Introduction

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Introduction - PowerPoint PPT Presentation

Introduction. Today we will do two things: Consider some of the potential pitfalls associated with choropleth maps Discuss some aspects of geovisualization. Choropleth Mapping. Decisions made in constructing a choropleth map include: 1. Choice of areas: number and location.

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Presentation Transcript
Introduction
• Today we will do two things:
• Consider some of the potential pitfalls associated with choropleth maps
• Discuss some aspects of geovisualization
Choropleth Mapping
• Decisions made in constructing a choropleth map include:
• 1. Choice of areas: number and location.
• May be predetermined
• Small numbers problems
• Heterogeneity
• 2. Choice of indicator.
• The need to normalise (i.e. rates, densities, means)
• The need to standardise
• Probability mapping
Choropleth Mapping(2)
• 3. Number of classes
• Too few classes
• Too many classes
• 4. Choice of class intervals
• Spatial v frequency distribution (e.g. skewed data)
• Divisions of range (and outliers)
• Percentiles (by number of areas, by area, by population)
• Geometric progressions (of cutoffs, of class widths)
• Natural breaks
• User-specified
Choropleth Mapping(3)
• 5 Choice of tones
• Clearly distinguishable, yet evenly ‘spaced’
• Monochromatic v dichromatic
Geovisualization
• Even making sensible decisions, a choropleth map may still give a misleading impression
• Small high density areas may be difficult to see; whereas large sparsely populated areas may dominate the map
• Solution may be to redraw areas to reflect their population (isodemographic maps, cartograms)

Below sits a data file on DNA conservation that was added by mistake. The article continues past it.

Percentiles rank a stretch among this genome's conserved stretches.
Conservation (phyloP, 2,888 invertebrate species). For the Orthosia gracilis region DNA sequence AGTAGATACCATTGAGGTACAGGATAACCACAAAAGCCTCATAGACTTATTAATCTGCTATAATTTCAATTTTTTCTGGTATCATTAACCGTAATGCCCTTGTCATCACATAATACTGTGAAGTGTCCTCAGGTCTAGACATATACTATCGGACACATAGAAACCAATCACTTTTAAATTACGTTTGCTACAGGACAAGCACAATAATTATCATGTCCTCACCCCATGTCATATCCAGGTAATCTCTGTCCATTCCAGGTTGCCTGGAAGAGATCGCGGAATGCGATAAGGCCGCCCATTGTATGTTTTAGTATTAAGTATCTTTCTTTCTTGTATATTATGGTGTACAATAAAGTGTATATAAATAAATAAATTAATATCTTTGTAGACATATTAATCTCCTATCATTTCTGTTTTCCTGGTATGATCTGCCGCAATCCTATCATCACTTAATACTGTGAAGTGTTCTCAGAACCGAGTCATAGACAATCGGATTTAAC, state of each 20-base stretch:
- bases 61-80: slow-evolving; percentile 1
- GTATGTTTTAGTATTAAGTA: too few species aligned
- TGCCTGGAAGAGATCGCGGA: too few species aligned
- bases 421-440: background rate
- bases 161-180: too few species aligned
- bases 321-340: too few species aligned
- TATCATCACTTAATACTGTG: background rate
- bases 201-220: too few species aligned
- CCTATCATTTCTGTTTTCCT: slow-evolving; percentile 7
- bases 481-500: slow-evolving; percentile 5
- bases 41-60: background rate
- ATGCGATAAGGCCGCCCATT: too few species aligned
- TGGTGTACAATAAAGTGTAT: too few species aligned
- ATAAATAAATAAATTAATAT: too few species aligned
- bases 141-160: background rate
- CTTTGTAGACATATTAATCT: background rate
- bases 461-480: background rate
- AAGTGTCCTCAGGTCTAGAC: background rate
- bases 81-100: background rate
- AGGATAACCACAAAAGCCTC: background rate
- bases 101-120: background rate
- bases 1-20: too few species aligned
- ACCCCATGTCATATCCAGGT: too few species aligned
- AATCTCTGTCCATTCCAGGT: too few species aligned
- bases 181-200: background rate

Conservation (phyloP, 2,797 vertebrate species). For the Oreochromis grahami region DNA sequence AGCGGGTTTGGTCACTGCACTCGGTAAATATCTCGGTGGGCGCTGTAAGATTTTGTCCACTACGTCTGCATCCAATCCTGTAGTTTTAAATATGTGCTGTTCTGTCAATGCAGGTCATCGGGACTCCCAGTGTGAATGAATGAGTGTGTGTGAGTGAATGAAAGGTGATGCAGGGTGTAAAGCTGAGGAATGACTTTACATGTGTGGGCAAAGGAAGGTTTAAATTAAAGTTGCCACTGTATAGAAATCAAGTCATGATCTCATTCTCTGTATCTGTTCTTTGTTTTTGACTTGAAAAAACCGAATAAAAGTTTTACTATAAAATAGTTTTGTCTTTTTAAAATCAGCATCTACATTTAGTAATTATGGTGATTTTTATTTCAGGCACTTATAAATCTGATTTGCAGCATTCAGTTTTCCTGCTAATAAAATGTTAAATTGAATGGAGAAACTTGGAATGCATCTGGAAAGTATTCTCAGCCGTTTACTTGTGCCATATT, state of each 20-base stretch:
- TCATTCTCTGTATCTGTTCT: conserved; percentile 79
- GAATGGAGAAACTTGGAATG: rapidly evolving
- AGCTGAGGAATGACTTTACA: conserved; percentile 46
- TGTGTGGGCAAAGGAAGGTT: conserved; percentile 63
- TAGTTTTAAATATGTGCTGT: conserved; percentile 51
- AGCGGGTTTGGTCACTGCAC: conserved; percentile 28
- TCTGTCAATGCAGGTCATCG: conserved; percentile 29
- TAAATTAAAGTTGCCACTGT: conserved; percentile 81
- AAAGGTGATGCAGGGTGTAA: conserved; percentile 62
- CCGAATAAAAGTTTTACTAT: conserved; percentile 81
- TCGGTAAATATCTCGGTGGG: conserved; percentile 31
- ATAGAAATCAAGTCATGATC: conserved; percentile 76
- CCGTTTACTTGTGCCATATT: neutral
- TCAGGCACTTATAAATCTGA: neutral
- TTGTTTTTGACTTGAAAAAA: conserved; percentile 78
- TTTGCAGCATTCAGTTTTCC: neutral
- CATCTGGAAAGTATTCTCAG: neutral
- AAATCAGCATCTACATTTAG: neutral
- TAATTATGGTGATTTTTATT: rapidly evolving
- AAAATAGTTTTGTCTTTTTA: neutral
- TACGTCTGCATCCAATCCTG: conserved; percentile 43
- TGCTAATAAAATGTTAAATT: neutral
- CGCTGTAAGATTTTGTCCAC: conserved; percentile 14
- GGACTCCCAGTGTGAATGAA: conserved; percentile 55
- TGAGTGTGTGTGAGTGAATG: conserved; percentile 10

Cartograms
• Five properties of areas may be inferred from a traditional undistorted map:
• Size
• Shape
• Distance
• Direction
• Contiguity
• These properties help us recognise which area is which.
• If size is distorted, then so must at least one other property
• Objective is to minimise distortions of other properties to permit areas to be recognised
Cartograms(2)
• Graph paper was used in the pre-computer era, but this produced very rectangular shapes (e.g. Scotland)
• Apart from being ugly, this example is particularly difficult to interpret:
• Area shapes are distorted
• Relative location is distorted
• Contiguity not preserved.
Cartograms(3)
• By abandoning shape and contiguity, it may be possible to retain relative location.
• Alternatively, it may be possible to retain shape by drawing an ‘exploded’ map (e.g. by shrinking all but the most densely populated areas).
• This would also preserve relative location, but could leave a lot of empty space. Better results might be achieved by sacrificing distance and/or direction.
• Preserving shape works best if the areas are readily identified from their shape (e.g. countries of the EU).
Cartograms(4)
• Various algorithms have been devised in the computer age.
• One of the most successful was devised by Kocmoud and House.
• This partially preserves shape, and relative location, whilst completely preserving contiguity.
• Contiguity constrain causes shape of Califormia to become distorted.
3D Displays
• Traditional maps use contour lines to show the third dimension. However, even using colour to create a hypsometric map, some people find them difficult to read.
• Alternative approaches include:
• Hillshading (using a computer to do the number crunching)
• Block diagram
• Stereoscopic images
Animation